Prepare Your Core For a Pilates Crunch Variation That My Lower Abs Did NOT See Coming

POPSUGAR Photography | Maggie Ryan
POPSUGAR Photography | Maggie Ryan

I've been doing a lot of Pilates lately, and my abs are really liking all the new moves. One core exercise I really didn't see coming? Pilates double toe taps, a simple crunch variation done on your back that lit up my lower abs.

Double toe taps actually work your transverse abdominis, according to Heather Jeffcoat, DPT, a physical therapist and BASI-certified Pilates instructor at Fusion Wellness & Physical Therapy, which are your "deep core" muscles involved in stabilizing your low back and pelvis. "I love this exercise as prep to do the double leg stretch," also known as double leg lifts, Heather told POPSUGAR. "This bent-knee version allows for a shorter lever arm and is therefore less challenging on the core than a double leg stretch." So once you've collapsed after a set of double toe taps, just remember that there's an even harder move out there, ready to make your abs burn even more!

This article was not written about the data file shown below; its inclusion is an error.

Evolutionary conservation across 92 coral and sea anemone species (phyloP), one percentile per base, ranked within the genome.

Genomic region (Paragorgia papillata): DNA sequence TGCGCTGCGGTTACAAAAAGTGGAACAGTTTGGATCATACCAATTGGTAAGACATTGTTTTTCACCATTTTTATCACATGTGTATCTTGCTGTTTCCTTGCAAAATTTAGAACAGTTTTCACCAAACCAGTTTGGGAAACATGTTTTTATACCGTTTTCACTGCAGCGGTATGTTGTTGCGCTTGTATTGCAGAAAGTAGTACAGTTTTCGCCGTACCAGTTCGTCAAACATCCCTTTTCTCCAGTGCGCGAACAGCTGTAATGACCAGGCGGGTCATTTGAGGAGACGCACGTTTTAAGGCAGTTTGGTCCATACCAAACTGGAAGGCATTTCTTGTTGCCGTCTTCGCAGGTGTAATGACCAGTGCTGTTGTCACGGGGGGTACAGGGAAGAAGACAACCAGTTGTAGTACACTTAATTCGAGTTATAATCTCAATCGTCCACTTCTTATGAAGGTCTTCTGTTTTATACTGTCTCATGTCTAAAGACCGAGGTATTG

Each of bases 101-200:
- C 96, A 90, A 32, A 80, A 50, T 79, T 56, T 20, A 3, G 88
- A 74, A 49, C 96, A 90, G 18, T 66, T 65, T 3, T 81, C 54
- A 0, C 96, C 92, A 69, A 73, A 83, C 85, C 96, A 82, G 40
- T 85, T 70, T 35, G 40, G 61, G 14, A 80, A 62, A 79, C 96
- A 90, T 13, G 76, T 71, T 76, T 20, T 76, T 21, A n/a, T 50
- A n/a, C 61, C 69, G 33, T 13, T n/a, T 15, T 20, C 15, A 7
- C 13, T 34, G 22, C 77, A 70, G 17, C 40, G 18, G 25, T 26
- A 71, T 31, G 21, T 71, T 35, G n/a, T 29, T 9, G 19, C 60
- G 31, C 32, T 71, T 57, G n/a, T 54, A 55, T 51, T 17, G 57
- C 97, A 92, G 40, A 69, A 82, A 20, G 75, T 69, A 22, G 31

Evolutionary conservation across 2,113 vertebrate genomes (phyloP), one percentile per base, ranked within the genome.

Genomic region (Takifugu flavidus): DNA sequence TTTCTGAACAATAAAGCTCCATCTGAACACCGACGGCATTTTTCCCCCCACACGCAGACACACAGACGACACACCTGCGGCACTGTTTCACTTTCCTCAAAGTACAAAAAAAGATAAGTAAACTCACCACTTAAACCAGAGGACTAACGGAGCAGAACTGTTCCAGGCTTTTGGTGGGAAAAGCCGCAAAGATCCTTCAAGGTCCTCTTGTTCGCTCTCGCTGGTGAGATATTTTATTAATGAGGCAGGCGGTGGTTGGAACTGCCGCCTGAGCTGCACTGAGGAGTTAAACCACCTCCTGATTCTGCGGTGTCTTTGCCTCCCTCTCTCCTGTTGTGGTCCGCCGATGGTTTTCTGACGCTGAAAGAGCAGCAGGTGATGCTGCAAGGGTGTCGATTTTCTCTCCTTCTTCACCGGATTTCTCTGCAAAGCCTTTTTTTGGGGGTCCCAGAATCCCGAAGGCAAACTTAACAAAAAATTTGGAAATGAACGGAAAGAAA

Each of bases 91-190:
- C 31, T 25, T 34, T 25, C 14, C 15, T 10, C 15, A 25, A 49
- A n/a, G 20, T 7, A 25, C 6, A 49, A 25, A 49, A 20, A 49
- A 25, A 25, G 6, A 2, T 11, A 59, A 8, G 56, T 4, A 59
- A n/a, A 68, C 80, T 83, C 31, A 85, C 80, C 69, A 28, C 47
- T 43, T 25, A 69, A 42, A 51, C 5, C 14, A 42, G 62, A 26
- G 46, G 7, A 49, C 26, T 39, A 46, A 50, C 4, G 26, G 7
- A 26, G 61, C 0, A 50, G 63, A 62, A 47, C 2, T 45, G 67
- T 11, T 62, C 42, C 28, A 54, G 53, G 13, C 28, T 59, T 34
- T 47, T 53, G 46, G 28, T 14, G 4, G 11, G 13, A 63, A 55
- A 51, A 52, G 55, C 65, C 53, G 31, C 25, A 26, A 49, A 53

Want to try this move yourself? For beginners, Heather recommends building up your endurance by holding the starting tabletop position for two minutes. Then, progress to alternating toe dips (dropping one foot at a time) before attempting the full move.

How to Do Pilates Double Toe Taps

  • Lie on your back with your feet flat on the floor. Contract your pelvic floor and your deep lower abdominal muscle toward your spine.
  • Lift one leg at a time, bringing your hips and knees to 90-degree angles. Make sure your pelvis is in a neutral position, so that there's a slight curve in your lower back (it's not pressed flat against the floor). Your ribs should also be in contact with the floor.
  • Inhale, then exhale as you pull in your deep abdominal muscle and drop both feet towards the floor. Maintain a neutral spine and rib positioning and keep your knees at a 90-degree angle. There should be no movement or hyperextension in your spine, Heather said. "I'll often cue my patients to 'imagine they are going back into a tilt, but still keeping that neutral spine.'"
  • Inhale as you bring your legs back to the starting position. This completes one rep.
  • Repeat for 12-15 reps.
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